When Tribune Co. launched a competition to design its new headquarters in Chicago in 1922, the contest attracted rapt attention from the international architectural and business communities. The stated aim was nothing short of creating Earth’s “most beautiful and distinctive office building.” On its completion in 1925, the Howells and Hood–designed neo-Gothic Tribune Tower embarked on its nearly century-long reign as one of the Windy City’s most beloved architectural jewels.
After the tower’s 2016 purchase by CIM Group and Golub & Co., a joint venture was launched to convert the structure, the former home of the Chicago Tribune editorial offices, to residential.
The result: Tribune Tower Residences, a collection of 162 one- to four-bedroom homes offering owners the enviable boast of possessing a piece of Chicago’s magnificent architectural legacy.
“As our guests walk through our amenities and models, they’re amazed at the beautiful transformation,” says Jeanne Martini, Tribune Tower Residences sales director. “From the building, you feel a part of the city as you take in views of the city’s architectural beauty, the Chicago River, and [Lake Michigan],” she says. “Yet, because of the stone facade and new windows, as people walk through the building, they say, ‘I can’t believe how quiet it is.’”
Unique Spaces Designed to Appeal to a 'Discerning Audience'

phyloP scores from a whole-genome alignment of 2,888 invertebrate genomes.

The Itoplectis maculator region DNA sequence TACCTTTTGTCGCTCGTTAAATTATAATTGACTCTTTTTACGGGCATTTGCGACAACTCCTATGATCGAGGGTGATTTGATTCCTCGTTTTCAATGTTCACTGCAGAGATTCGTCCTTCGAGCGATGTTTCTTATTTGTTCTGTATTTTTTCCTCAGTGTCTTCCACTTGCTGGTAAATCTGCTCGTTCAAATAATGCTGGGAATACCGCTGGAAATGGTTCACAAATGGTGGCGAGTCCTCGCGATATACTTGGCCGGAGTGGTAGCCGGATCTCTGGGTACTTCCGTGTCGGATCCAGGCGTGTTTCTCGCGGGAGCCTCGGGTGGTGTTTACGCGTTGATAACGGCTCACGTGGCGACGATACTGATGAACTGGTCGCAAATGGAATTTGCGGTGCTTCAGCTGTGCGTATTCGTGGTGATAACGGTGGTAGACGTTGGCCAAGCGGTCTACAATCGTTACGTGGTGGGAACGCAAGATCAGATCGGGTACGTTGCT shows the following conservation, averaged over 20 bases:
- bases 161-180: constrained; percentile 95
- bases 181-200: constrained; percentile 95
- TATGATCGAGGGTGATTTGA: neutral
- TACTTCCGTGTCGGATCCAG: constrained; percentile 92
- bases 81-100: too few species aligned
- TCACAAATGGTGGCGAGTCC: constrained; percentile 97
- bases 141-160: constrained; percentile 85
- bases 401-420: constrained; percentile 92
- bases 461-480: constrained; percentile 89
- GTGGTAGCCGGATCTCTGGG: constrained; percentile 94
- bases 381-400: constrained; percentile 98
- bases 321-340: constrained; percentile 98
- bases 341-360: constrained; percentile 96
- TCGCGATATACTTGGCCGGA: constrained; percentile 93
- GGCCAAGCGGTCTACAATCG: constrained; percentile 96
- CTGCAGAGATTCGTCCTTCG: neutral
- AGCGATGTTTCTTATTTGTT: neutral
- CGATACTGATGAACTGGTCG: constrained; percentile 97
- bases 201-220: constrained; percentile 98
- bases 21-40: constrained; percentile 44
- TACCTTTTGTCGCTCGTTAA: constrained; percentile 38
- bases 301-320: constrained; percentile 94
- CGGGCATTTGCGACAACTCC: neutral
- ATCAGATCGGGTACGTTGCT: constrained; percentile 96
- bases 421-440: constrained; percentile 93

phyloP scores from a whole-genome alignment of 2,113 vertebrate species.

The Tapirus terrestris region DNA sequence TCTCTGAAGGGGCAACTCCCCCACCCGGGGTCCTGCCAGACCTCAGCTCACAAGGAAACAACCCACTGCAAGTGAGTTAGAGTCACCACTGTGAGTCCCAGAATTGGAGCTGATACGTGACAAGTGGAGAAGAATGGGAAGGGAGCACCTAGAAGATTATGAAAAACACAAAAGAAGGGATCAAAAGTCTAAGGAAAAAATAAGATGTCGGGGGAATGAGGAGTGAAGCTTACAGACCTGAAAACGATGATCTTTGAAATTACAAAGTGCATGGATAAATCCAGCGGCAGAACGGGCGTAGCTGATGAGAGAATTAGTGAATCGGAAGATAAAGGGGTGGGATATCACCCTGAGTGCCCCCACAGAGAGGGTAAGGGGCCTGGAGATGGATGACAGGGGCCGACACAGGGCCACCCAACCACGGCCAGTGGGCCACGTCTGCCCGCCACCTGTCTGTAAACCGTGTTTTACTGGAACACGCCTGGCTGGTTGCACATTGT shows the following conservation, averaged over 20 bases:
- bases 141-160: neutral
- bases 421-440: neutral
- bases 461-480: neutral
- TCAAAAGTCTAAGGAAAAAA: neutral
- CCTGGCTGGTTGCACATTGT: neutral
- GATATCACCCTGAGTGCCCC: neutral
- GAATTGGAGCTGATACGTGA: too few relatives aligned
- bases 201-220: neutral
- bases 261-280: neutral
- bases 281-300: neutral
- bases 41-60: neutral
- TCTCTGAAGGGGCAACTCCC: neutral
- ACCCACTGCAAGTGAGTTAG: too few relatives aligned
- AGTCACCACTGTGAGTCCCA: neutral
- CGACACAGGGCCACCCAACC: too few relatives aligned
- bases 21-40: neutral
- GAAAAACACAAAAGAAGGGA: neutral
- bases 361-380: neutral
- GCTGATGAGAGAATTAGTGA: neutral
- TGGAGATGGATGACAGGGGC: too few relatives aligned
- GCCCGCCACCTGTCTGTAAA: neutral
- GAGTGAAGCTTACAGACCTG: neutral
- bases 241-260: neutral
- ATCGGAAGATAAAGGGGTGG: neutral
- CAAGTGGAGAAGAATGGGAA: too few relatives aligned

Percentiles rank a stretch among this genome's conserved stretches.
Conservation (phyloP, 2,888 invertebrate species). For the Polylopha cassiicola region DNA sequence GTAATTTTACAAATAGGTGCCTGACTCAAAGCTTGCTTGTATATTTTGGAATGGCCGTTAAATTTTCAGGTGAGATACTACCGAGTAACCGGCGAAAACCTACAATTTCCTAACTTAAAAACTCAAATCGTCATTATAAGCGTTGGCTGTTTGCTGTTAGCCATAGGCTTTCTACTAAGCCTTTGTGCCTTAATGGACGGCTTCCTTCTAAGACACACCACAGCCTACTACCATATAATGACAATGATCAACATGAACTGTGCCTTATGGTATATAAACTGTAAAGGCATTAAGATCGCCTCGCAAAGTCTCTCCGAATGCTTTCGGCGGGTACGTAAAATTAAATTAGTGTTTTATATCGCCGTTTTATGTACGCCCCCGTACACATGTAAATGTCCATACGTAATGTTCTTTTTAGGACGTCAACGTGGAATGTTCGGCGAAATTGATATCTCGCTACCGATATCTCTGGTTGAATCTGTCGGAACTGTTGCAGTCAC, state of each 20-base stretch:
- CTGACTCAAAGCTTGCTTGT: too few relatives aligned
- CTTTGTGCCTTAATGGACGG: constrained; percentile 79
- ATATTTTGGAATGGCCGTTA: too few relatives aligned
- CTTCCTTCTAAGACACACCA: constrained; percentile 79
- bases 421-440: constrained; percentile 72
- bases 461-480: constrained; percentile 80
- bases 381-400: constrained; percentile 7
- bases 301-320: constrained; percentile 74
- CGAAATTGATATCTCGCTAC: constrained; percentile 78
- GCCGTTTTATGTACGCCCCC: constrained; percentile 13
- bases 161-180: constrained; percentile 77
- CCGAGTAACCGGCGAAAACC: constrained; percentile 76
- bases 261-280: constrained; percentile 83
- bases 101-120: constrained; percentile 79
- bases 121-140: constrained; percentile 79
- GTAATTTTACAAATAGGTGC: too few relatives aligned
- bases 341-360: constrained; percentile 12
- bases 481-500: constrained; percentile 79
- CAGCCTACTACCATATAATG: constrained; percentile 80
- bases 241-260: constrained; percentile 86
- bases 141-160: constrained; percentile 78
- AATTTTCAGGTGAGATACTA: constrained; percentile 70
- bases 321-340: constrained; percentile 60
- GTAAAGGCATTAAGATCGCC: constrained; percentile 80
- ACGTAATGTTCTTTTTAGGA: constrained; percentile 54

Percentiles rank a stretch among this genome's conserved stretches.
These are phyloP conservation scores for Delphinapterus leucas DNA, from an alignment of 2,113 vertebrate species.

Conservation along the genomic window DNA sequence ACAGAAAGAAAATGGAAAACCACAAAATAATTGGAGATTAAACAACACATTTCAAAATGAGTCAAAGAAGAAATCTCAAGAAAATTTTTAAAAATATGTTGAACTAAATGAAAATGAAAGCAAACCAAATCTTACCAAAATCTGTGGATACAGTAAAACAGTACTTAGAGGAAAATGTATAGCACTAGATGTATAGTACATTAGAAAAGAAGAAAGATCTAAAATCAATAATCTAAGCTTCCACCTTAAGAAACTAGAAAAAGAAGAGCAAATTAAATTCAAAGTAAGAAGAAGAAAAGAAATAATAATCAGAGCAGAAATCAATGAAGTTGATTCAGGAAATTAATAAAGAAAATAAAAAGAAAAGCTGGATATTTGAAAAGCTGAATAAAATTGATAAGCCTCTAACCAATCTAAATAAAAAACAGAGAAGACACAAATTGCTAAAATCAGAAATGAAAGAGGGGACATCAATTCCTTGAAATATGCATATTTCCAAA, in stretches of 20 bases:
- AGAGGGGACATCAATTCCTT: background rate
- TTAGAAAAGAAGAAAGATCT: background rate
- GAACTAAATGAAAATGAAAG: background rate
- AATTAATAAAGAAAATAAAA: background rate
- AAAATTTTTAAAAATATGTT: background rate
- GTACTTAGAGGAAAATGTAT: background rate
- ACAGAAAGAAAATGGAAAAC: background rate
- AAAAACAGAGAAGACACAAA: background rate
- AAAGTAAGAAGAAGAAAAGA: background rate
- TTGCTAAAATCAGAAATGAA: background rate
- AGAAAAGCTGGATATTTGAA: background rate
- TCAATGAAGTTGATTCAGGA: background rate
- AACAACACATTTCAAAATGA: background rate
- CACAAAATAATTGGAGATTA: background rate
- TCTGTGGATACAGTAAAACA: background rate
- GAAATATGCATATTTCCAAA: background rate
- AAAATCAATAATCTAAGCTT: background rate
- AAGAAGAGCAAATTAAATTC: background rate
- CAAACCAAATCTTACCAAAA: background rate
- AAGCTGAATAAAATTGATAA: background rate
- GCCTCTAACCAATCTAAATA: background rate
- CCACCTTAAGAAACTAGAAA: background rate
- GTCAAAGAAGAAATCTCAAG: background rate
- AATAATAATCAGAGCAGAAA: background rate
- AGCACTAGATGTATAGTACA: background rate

The residences’ ceiling details and state-of-the-art windows, distinctive floor plans, and heart-of-home gourmet kitchens are designed to leave purchasers awestruck. Design of the models was trusted to Mary Cook, president of Chicago’s Mary Cook Associates, who confronted multiple challenges.
“In many situations, you had very unique floor plans ... atypical configurations where no two were identical,” Cook says. Of the 162 units, there are 56 distinct floor plans ranging from 1,100 square feet to more than 4,300 square feet. “You also had a discerning audience passionate about Chicago, committed to city life ... and still looking for a plan reflecting their lifestyle.”
Cook crafted models reflecting specific personality types, such as the retired executive couple, the working executive couple, the single professional female, and the same-sex couple. “We had to take spaces that were unconventionally configured and find function,” she says. “In the single professional’s unit, we designed pocket doors she could open up if she was working or close off if she was entertaining. It looks beautiful.”